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Help and Recommendations

post #1 of 4
Thread Starter 



I would love some help and recommendations for a family ski trip. I'm so unfamiliar with skiing that I don't even know where to start.  I live in Atlanta with my wife and two boys (13 and 10).  I am guessing that we would like to go to Colorado or Utah since we would have to fly anyway, but I'm wide open.  Is there an area or specific resort that shines above the others.  If so, why? I have read the Beaver Creek is great.  Anything to look for or avoid regarding accommodations?  A condo would probably be the best, but I wouldn't rule out a hotel or lodge.  I assume renting equipment is the way to go the first time around.  Anything to look for or avoid here? What do I need to know about lift tickets, ski school, etc?  How about clothing?  Since we don't have anything appropriate for skiing, what are the basics? What are the other 20,000 things I'm forgetting?  I know this is a lofty request.  Any bits of info, resources or websites that might help would be very much appreciated.  


Thanks in advance for your help and guidance!



post #2 of 4

some depends on what you seek for non ski experience.  a town, staying in a condo, restaurants ...


another item for consideration (besides money) may be flights, do you look for direct or rent a car on arrival and drive? 


most places have some sort of package deal for a min of nights and price of course varies a lot with time of season. has some ratings, many stated their dislike of the rankings but it may be a good place to start.


for family, I'm familiar with Steamboat but other than that, can't provide a non biased opinion on other resorts programs.  

post #3 of 4

The thread that I posted, Layering for Winter, was meant to be a response to this post, so check it out. I blame my iPhone for the mixup!

post #4 of 4



welcome to Epicski!


You might want to try the 'Beginner Zone' forum as well: , and the 'Resorts, Conditions, and Travel' forum for travel-specific advice:


This is just a bunch of general things off the top of my head.




I'm not sure how long you are looking at going.  If it's just a few days, it's probably way more cost-effective to rent gear.  Rental ski boots are never the best, but most people manage to live through the experience.  :-)


If you're planning a longer trip, and you think you'll go again in the future, I'd give some serious consideration to buying your own ski boots.  They are generally much more comfortable and better-fitting, and you can keep them for many years (though your kids may grow out of theirs).  Rental skis are just fine for beginners, and dragging them on a plane is annoying.  If there isn't a good bootfitting shop in the Atlanta area, there are plenty of them around any major Western ski resort, and they could set you up in a few hours, especially with an advance appointment.  I think if you go to the 'ask a boot guy' forum, there is a list of registered shops there.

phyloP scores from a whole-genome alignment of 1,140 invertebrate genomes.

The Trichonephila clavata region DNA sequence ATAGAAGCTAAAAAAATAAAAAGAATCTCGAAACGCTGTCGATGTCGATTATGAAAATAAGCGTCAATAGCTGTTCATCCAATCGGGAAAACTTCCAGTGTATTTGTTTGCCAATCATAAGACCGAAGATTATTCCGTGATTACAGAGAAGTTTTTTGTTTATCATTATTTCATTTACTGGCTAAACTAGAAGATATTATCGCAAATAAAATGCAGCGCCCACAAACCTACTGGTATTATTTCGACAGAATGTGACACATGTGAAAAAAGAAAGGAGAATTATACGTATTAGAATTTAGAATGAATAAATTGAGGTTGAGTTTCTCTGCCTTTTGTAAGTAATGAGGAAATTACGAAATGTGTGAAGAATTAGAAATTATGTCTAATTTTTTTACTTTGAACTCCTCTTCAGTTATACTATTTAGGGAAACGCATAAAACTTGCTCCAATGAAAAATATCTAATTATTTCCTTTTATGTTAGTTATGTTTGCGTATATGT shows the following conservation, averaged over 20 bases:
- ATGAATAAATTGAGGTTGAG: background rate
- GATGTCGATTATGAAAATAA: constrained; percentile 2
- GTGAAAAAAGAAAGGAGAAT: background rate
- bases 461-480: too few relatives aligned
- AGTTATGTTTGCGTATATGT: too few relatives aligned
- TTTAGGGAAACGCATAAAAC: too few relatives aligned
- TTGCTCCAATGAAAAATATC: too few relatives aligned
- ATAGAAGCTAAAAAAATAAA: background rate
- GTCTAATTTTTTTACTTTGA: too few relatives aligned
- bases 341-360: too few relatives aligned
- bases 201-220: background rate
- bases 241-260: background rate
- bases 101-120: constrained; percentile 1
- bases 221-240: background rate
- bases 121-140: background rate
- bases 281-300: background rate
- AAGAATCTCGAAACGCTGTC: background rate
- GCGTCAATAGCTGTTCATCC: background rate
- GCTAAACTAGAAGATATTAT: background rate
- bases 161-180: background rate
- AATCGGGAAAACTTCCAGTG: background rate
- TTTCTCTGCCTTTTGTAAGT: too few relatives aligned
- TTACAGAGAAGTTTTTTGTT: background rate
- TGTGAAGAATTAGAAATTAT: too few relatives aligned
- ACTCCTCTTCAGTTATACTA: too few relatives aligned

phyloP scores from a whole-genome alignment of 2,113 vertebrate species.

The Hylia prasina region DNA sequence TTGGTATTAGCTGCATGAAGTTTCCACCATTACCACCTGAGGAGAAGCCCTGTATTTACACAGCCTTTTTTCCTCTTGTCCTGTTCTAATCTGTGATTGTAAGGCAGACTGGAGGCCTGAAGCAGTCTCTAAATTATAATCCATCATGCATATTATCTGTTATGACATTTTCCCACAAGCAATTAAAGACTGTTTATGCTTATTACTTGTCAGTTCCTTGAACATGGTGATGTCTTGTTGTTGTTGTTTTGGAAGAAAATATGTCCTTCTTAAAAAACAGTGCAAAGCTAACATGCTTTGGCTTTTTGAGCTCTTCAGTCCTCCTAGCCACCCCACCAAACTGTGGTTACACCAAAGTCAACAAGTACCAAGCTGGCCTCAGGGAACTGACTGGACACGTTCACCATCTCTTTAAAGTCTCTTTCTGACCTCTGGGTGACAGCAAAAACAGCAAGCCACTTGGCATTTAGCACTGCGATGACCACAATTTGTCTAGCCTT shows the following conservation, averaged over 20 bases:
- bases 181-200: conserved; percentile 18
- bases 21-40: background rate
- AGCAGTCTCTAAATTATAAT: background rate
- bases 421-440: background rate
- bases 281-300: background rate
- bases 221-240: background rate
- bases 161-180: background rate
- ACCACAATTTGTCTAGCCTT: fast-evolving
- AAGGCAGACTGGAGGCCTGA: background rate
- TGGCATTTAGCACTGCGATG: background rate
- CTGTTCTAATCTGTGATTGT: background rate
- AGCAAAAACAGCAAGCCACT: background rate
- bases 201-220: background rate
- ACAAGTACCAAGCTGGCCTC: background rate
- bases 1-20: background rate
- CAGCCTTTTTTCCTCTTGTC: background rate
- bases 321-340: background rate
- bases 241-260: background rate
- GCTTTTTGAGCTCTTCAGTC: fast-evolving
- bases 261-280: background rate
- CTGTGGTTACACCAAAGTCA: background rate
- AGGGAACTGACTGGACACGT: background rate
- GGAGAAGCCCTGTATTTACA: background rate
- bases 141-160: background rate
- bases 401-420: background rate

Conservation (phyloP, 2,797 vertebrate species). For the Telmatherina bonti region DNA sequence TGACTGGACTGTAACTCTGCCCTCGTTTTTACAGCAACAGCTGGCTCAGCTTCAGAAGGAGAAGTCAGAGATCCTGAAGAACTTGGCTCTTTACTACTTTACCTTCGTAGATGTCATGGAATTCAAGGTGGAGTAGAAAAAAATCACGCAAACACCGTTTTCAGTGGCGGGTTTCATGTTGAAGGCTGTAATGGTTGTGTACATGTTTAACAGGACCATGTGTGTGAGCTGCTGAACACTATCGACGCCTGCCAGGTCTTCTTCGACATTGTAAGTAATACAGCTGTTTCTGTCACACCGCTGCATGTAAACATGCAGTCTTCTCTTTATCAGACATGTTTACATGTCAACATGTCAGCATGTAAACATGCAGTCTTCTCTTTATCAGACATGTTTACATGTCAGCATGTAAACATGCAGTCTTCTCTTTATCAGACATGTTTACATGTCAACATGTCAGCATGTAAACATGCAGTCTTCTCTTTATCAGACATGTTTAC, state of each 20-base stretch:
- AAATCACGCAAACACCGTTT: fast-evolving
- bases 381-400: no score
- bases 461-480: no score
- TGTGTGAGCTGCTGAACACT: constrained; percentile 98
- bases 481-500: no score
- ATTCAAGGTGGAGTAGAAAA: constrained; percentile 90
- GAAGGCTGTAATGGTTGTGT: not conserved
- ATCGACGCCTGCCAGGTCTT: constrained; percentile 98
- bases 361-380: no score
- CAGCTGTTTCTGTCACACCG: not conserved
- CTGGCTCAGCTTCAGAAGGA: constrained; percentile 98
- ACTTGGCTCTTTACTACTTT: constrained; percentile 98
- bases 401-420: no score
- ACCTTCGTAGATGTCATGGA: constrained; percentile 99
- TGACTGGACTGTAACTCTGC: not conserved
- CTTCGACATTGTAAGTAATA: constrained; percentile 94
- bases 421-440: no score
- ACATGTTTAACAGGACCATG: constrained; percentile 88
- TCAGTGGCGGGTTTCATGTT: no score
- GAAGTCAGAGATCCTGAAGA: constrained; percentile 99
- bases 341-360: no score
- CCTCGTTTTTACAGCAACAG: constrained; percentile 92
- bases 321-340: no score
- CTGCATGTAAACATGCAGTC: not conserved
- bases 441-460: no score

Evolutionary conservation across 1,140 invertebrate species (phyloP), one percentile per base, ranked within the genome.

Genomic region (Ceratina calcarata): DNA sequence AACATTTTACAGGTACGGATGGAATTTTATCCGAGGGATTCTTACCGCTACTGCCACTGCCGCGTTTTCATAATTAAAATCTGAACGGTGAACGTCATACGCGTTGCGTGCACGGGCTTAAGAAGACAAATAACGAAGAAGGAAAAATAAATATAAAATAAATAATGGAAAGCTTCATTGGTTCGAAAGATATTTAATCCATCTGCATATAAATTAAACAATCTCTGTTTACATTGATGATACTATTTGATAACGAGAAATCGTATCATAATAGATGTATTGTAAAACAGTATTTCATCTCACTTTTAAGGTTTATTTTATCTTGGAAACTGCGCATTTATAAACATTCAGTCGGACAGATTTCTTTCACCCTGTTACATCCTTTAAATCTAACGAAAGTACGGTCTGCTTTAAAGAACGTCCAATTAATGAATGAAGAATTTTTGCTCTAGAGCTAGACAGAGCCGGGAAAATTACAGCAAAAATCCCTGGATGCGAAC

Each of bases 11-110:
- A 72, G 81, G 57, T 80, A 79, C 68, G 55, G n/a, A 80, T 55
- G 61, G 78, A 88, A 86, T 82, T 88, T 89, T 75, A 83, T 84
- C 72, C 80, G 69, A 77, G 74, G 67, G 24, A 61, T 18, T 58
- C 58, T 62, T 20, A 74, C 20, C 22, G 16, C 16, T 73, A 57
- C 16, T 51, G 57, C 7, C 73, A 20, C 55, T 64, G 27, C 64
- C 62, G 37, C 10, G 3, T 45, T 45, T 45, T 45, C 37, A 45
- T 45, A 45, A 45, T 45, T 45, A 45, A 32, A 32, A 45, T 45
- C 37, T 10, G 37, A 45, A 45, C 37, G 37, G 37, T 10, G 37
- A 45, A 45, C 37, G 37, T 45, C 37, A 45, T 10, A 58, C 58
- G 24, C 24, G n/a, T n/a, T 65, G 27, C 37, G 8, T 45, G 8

If you're renting skis and other gear, it may be a lot cheaper to get it somewhere that isn't right at the mountain.  There are almost always ski shops in a nearby town with better pricing.  However, some ski areas have aggressively-priced packages for tickets, lessons, and rentals all together, so you should look at those as well.


You'll need some winter clothing.  The trick to staying warm is layering.  Most people start with some kind of long underwear 'base' layer shirt and pants, then you can add things like a fleece or down vest (or long-sleeved fleece top or sweater), and then an outer 'shell' jacket and ski pants that repel wind and water.  Add more layers as needed.  AVOID ANYTHING MADE OF COTTON.  You want wool, down, or polyester fleece (or other synthetic fibers).  If you have a cotton layer on and it gets wet or you start sweating, you'll stay wet and cold and miserable all day.  Wool and synthetic layers will 'wick' moisture away and actually dry out while you are wearing them.


For 'other' clothing: you need insulated, waterproof gloves.  Also eye protection -- you can get away with sunglasses if it's warm, but if it's cold you will probably want dedicated ski goggles.  You'll also need something on your head and to cover your ears, either a warm hat or a ski helmet.  (You can rent helmets at most resorts; your kids may be required to wear them in lessons.)  You may want scarves or neck gaiters, or a face mask/balaclava.  You'll also want wool or synthetic ski socks -- again, NOT COTTON, no matter how comfy they feel when they're warm and dry.


Where to go:


Right now the snow conditions are pretty grim almost everywhere out West.  So this is just general info not taking into account where conditions are best right this second.  If you have some flexibility in your plans, you might want to wait another month or two and see where they're getting snow.  If you're looking for a Christmas->New Years trip, it's not looking real good at most of the big resorts, but that may change quickly.  If you're willing to tolerate last-minute booking craziness, flying to wherever it's snowing (or about to snow) often leads to good results.


There are lots of other places you could go, but these are the biggest destination resort areas in the US.